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Crinum pedunculatum R. Br. 1810
pronounced: KRIN-um ped-un-kew-LAH-tum
(Amaryllidaceae – the amaryllis family)
synonym: Crinum asiaticum var. pedunculatum (R.Br.) Fosberg & Sachet. 1987
pronounced: KRIN-um ay-zee-AT-ik-uh variety ped-un-kew-LAH-tum
common names: Swamp Lily, River Lily, Mangrove Lily, Giant Spider Lily
Crinum is from the Greek κρινον (krinon), a lily, and pedunculatum from the Latin pedunculatus, having a pedicel, referring to the long flower stalks. Asiaticum is 'fram Asia'. Authorities are not agreed as to the accepted name for this plant. Kew considers it to be what I have shown as the synonym, but most other authorities disagree.
The plant is found naturally along coastal Queensland and New South Wales, as far south as Newcastle, along streams and tidal areas. It is also found in Papua New Guinea and on some of the Pacific islands.
This large lily is a very versatile and hardy plant. It can be grown in a wide range of conditions from full sun to half shade or more. It tolerates poor drainage and clay soils, and can be planted successfully under established eucalypts. It is suitable for coastal areas, being tolerant of salt winds. It also flowers well in containers. It is hardy enough to use in street planting and around commercial shopping precincts. The ones photographed are either growing naturally on the island, or planted around the IGA Supermarket in Nelly Bay.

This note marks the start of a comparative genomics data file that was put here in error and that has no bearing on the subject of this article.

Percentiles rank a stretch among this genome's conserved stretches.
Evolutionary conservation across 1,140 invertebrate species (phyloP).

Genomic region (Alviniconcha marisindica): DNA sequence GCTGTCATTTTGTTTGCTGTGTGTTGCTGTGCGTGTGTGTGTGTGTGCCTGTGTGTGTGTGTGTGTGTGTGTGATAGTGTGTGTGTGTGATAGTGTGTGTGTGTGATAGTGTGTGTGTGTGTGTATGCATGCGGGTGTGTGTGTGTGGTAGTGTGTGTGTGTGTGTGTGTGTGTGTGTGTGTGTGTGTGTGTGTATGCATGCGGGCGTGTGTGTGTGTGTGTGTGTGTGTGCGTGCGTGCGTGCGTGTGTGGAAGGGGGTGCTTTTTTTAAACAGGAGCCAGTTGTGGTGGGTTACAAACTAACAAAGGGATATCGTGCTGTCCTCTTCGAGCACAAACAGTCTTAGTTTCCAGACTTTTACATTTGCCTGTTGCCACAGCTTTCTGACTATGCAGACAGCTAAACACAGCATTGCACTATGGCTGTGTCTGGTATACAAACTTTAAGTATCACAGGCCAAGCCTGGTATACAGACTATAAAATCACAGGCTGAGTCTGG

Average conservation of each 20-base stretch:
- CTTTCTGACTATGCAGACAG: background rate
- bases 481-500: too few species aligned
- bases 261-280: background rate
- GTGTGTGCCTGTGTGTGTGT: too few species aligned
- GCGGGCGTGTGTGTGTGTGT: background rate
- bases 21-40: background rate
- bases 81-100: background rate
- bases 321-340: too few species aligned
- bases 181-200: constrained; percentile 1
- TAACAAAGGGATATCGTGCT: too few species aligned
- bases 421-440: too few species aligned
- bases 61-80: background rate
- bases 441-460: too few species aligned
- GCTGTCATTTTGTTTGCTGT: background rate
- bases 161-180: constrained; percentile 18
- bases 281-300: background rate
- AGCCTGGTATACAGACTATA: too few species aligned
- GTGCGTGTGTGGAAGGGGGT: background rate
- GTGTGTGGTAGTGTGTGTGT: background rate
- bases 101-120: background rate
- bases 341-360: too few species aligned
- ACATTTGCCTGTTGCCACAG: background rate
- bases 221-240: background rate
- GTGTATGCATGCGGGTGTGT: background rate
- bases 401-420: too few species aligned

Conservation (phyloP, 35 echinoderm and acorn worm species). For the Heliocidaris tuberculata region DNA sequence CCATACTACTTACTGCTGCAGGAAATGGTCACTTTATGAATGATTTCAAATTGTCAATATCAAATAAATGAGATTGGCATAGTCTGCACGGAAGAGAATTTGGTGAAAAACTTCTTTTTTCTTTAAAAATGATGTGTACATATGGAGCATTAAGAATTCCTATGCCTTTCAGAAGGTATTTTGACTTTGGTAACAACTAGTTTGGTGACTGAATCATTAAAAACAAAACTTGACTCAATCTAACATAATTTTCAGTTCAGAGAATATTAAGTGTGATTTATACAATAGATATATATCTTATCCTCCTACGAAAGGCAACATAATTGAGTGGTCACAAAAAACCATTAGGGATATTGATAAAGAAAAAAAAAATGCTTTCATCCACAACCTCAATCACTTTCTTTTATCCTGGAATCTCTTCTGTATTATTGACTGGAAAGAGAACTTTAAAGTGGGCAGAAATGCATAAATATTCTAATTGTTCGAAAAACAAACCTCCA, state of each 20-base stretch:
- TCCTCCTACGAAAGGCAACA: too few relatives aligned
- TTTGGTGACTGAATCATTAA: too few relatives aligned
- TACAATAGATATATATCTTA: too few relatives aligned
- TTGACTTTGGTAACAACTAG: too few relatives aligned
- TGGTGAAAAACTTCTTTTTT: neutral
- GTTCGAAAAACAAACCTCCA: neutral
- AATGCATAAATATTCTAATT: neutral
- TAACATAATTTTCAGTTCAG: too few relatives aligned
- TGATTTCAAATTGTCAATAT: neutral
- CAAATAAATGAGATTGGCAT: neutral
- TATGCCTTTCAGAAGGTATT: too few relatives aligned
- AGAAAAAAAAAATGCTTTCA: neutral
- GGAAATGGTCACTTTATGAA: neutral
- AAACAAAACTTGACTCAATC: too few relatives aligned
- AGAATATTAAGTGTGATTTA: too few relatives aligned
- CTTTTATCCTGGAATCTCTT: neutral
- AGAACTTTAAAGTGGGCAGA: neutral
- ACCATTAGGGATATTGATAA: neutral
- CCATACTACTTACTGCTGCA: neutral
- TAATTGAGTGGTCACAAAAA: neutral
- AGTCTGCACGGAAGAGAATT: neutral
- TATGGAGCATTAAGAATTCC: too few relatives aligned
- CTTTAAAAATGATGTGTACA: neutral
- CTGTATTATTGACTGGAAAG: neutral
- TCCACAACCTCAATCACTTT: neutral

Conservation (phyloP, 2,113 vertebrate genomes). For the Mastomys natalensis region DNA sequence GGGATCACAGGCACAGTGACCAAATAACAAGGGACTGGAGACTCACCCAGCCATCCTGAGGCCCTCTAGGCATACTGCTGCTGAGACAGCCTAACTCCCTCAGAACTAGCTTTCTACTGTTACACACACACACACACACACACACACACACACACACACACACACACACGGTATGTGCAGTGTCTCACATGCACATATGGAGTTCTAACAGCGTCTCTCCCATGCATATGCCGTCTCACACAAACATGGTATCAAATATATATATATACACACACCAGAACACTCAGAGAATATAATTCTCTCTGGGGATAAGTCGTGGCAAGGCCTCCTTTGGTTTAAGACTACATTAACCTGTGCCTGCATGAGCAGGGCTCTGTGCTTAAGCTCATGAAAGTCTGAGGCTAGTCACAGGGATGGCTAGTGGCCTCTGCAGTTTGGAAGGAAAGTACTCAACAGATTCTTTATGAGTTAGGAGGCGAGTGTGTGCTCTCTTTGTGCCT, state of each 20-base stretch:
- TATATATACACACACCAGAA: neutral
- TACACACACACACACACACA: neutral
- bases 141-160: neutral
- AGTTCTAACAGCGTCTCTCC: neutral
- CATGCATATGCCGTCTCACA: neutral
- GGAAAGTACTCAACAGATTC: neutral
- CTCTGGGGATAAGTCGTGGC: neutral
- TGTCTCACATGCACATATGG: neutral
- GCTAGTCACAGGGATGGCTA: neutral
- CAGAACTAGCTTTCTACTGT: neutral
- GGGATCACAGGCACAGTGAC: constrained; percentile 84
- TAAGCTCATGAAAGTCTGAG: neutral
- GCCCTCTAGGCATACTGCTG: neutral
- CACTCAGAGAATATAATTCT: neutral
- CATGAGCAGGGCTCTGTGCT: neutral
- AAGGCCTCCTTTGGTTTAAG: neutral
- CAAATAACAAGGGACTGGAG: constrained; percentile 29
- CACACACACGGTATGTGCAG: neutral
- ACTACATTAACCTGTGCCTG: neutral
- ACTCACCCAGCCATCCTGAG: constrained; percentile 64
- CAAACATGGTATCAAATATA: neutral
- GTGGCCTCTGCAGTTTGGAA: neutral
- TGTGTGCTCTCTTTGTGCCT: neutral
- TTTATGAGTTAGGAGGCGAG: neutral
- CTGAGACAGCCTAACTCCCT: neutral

Crinum pedunculatum is a large, perennial, bulbous herb that may reach 2 or even 3 metres high, with a 2–3 m spread. The leaves may be up to 2 m long by 15 cm broad and thickened, with blunt points. The leaves spread in a large tussock and may be green or bluish. The flowers are carried in dense clusters containing 10 to 25 white flowers. Individual blooms are about 10 cm across, and perfumed. They flower from about November to March. Flower clusters are on stalks about 50 cm long. They are followed by rounded, beaked seed capsules 2–5 cm in diameter. The plant may be propagated from seed that should be kept moist. Seeds sometimes germinate while still attached to the plant. The bulbs may also be transplanted.
Small seeds are produced within the fruits. These seeds grow to be large, fleshy seeds taking up the whole space within the fruit wall.
As the fruit ripens and the seeds mature, the inflorescence stem begins to wither, and allows the remains of the flower head, carrying the fruits, to fall over on to the ground, the fruits now being 50 cm or so away from the parent plant.
Under the ground, bulblets are also formed by division from the original bulb, and the plants will clump. These clumps may periodically be broken up and replanted.
Though hardy, these plants can end up as food for a couple of garden pests. The smooth black, white and yellow striped caterpillars of the moth Spodoptera picta (the Lily Caterpillar moth) can demolish a young plant very quickly. Snails and slugs also find the large fleshy leaves tasty, so young plants may need some protection from them.
Information about medicinal qualities of plants, or about their use as medicines, is for interest only, and is not intended to be used as a guide for the treatment of medical conditions.
Photographs taken in Nelly Bay 2008, 2015, Picnic Bay 2006, West Point Road 2011
Page last updated 6th September 2018